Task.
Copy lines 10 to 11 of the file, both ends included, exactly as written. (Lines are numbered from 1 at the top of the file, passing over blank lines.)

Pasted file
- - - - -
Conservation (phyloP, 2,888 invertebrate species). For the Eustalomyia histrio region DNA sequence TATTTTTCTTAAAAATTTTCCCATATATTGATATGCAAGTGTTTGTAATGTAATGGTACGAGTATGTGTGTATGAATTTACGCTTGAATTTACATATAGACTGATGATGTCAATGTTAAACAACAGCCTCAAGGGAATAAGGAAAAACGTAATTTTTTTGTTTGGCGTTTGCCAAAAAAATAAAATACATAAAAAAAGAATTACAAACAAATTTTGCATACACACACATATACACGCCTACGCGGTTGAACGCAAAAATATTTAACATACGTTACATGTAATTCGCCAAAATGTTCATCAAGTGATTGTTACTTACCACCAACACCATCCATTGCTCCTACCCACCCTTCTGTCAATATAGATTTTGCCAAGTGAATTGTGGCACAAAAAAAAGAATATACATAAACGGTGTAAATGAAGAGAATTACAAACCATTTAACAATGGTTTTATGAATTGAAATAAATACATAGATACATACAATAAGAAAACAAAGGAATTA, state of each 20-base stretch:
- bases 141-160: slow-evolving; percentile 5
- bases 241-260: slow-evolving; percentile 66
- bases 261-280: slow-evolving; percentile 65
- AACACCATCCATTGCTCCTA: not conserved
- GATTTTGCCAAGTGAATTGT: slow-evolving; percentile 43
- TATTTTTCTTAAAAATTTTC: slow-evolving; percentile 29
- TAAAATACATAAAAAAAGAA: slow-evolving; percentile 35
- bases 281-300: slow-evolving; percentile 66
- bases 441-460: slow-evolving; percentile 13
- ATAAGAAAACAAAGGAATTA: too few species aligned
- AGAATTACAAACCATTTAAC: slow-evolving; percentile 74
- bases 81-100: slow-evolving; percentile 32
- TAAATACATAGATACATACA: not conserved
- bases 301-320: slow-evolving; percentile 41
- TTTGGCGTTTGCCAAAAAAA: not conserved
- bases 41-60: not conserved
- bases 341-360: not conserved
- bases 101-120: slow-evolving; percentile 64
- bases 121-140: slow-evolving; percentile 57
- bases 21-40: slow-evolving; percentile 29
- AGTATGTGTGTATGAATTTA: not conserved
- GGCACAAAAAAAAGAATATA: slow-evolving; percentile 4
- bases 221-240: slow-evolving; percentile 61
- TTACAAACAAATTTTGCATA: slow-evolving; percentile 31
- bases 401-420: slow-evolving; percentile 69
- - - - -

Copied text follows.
- bases 441-460: slow-evolving; percentile 13
- ATAAGAAAACAAAGGAATTA: too few species aligned